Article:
A Night To Remember (or #BlameBucker /sarcasm)

An article by posted on October 25, 2011

Today is the 25th anniversary of a gigantic moment in Mets history, and that’s the celebration of Game Six.

Whether you were alive, a child, a baby, an adult, not even born yet, chances are an elder has sat you down and either played the last inning of the game or has told them the story verbatim. I like to say that Mets fans are into the history of the team like no other fan base…we celebrate it and love to analyze it more than any other I am aware of (Yankees don’t count since mostly it’s about them winning…we appreciate the losing years a little TOO much at times). All the ghosts of miracles past came into play that fair night and as one of my dad’s friend put it, “God put his hand over Shea Stadium tonight.”

I was at home, watching the game with my mom. She fell asleep around the time Dave Henderson hit the go-ahead home run in the top of the 10th inning. I was 10 years old. My dad, as I alluded above, was at the game. I know it sounds cliche to say this 25 years after the fact, but at 10 years old, sitting on my mom’s bed watching the game, I wasn’t aware that the Mets *could* lose, that they were allowed to. I often say that in Dwight Gooden’s rookie year, he lost nine games, and I swear I witnessed four of them live. I knew the Mets could lose or had the capacity to, but I also didn’t think they would lose THIS game.

This isn’t going to be a retrospective of “What did I do during Game 6,” though Mark Simon from ESPN Mets Blog does that for me today. It’s how history has rewritten Game Six as a Red Sox loss rather than a Mets win. Sure, today we have a bunch of warm fuzzies discussing the event in most Mets forums today (after all, it’s much better to look at the past today than the present or at least the very near future), but for the most part if you look at how Game Six is in the lexicon of baseball fans, it’s how the Red Sox, Cursed Team of the North, were one strike away on several different occasions from tying up the win AND the series, but did not. It’s never been about how the Mets were going on sheet guts and guile to win the game in a dramatic come-from-behind victory.

I’ve also felt bad for Bill Buckner for several years. Just like how history rewrote the game as a Red Sox loss and not a Mets win, Buckner has gotten his share of the blame for the last play of the game. Even the documentary Catching Hell discussed how the Red Sox media and fans treated Buckner afterwards. Certainly, I can understand the power of the scapegoat…I am a Mets fan who has had to deal with the nuclear fallout of Carlos Beltran taking strike three in 2006.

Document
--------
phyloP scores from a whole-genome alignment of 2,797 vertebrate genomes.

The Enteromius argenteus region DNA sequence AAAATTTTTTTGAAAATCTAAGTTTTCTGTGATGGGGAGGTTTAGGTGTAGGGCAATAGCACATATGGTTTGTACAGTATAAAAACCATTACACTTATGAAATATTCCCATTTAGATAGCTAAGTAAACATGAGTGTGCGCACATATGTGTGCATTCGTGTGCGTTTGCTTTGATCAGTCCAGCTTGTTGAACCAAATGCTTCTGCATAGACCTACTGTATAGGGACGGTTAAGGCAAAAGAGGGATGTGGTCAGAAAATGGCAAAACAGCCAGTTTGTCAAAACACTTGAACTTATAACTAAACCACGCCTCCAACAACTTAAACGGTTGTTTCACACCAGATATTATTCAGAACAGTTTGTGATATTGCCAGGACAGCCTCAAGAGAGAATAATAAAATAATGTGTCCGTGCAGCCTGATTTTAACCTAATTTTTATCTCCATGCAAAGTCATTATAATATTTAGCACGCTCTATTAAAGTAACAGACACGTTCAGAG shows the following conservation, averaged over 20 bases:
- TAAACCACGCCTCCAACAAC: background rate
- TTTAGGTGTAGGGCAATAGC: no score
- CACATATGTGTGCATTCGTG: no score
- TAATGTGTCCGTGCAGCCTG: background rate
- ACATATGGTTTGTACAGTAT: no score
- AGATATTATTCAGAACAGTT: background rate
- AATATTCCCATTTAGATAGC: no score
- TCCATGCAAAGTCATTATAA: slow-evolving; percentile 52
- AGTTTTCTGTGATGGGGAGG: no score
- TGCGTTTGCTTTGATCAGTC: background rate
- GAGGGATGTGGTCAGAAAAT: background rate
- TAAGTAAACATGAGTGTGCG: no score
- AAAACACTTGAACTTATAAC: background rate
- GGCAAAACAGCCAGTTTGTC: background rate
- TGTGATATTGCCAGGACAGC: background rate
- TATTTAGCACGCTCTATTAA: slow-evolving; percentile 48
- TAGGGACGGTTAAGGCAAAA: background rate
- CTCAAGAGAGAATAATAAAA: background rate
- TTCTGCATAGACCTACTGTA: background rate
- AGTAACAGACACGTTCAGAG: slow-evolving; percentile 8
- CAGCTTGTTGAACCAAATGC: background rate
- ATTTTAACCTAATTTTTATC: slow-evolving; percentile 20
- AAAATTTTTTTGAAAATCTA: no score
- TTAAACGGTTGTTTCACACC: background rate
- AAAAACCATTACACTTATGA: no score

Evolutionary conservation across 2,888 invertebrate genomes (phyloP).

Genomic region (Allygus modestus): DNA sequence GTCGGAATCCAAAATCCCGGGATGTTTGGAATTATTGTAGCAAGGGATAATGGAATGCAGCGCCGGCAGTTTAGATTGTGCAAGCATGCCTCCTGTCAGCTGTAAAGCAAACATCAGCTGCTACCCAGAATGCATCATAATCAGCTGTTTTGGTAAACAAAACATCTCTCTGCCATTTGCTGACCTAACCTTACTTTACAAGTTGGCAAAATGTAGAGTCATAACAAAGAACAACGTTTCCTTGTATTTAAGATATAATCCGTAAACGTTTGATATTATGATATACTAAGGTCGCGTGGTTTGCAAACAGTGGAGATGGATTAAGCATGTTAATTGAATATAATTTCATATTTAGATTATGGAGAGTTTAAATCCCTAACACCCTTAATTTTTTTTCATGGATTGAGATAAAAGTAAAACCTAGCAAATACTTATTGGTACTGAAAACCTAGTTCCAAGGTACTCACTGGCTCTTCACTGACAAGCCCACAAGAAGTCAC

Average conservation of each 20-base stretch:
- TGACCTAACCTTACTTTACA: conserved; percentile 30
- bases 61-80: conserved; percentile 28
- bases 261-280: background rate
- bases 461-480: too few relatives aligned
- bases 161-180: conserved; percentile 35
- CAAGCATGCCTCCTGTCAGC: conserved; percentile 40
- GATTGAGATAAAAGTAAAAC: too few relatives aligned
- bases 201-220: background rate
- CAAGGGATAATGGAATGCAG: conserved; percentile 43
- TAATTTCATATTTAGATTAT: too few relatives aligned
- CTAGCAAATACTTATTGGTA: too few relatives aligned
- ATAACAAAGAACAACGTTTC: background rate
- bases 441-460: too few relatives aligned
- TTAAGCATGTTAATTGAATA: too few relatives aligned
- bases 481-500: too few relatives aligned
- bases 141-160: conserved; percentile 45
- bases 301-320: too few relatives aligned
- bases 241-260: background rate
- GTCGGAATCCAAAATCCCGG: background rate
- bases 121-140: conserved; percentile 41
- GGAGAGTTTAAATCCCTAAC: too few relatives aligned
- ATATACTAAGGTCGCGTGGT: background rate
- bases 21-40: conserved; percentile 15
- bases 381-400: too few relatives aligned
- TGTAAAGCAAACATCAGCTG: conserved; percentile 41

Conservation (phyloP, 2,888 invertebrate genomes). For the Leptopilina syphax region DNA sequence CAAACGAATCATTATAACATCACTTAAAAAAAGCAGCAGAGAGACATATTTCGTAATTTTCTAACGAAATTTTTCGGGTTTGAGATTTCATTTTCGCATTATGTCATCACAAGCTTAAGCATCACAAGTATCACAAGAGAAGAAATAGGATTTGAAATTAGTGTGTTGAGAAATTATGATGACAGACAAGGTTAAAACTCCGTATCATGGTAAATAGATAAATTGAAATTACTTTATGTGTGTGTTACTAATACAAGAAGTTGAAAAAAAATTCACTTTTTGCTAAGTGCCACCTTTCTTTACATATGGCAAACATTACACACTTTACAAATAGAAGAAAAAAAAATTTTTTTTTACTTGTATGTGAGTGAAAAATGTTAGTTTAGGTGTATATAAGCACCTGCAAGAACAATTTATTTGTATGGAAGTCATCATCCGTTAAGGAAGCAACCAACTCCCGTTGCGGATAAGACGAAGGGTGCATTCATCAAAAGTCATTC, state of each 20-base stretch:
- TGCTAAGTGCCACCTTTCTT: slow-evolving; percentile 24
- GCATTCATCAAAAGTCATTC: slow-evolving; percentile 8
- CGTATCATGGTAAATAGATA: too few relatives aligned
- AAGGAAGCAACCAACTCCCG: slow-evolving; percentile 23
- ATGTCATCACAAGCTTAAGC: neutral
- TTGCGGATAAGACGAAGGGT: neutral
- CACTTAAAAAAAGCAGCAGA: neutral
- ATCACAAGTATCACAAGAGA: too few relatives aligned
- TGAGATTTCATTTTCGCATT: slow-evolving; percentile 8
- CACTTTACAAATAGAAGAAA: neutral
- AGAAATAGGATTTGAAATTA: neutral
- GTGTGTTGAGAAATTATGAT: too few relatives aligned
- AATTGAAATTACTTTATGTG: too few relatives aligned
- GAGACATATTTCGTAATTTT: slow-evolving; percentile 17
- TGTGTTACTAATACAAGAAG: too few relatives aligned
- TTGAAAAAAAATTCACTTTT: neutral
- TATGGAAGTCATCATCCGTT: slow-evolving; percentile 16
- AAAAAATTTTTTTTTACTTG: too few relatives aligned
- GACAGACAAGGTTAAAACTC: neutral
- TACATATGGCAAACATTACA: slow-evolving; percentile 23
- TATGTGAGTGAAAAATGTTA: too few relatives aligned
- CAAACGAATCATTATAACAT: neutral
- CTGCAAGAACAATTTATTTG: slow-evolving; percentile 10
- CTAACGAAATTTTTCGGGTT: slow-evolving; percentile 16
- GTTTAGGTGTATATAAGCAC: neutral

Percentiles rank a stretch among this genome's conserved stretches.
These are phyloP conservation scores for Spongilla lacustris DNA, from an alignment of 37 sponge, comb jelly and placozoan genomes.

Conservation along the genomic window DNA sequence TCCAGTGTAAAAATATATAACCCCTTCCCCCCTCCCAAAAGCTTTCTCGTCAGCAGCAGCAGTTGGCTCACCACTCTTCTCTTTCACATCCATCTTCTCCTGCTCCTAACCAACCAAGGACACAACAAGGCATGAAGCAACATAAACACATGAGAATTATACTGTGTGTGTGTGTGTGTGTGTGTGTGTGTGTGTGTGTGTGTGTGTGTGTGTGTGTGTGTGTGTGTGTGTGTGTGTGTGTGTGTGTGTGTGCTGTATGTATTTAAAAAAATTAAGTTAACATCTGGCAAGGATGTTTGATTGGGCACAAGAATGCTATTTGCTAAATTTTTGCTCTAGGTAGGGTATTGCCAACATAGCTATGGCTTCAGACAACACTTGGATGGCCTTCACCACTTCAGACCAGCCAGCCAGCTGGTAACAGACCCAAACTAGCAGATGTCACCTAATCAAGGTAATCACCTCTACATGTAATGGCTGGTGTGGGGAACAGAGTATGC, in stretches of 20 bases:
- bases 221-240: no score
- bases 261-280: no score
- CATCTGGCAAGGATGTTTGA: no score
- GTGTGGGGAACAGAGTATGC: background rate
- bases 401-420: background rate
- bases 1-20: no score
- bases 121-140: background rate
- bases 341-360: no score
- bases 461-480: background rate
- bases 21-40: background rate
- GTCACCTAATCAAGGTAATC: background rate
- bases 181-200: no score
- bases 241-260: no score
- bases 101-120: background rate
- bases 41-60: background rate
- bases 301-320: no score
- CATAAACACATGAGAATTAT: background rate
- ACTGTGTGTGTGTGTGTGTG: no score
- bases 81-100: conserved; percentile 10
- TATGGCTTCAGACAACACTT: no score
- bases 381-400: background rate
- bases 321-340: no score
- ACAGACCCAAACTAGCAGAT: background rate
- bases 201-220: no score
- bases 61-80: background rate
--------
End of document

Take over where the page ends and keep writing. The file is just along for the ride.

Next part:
Yet, being an amateur Mets historian as I like to think of myself, it amazes me just how many people think that the Mets actually WON the World Series in that game. If it was…why was the loss and subsequent comeback so dramatic? They still have Game 7 to play. The Red Sox STILL blew a 3-run lead that game.

Buckner misplayed the “little roller along first,” but in order for the Mets to win, they had to have tied it at that point, right? Furthermore, the dynamic changer of that inning was not the bunch of singles that got the Mets’ juices flowing, but it was Bob Stanley’s wild pitch. I’ve often said that no one was happier about Buckner letting the ball go through his legs than Stanley, who had allowed a run to score from third on the play (we can also point out Mookie Wilson jumping out of the way or Rich Gedman’s misplay of the ball too.)

Yes, even the good times in Mets lore have been marred by backhanded compliments, and ways to discredit their victory. The biggest discredit of them all is blaming Buckner. I’d like to hope that people don’t blame him or look at the bigger picture. I know that five years after the fact, people still blame Beltran for all the Mets woes to this day (I, personally, blame Duaner Sanchez for getting hungry on July 30, 2006, in Miami). Did you know, as a “for instance,” that then-Red Sox manager John McNamara usually replaced Buckner defensively in later innings but opted to keep him in the game so he could “celebrate?” Where’s the ire towards him for putting the proverbial cart before the horse? (Actually, I think it exists amongst Red Sox fans, but that’s neither here nor there.)

Today is a significant day in Mets culture. There is no question about it. However, I hope it doesn’t take another 25 years before people see the bigger picture of what really happened here…and that the Mets earned this victory by sheer determination, hard work and grit.

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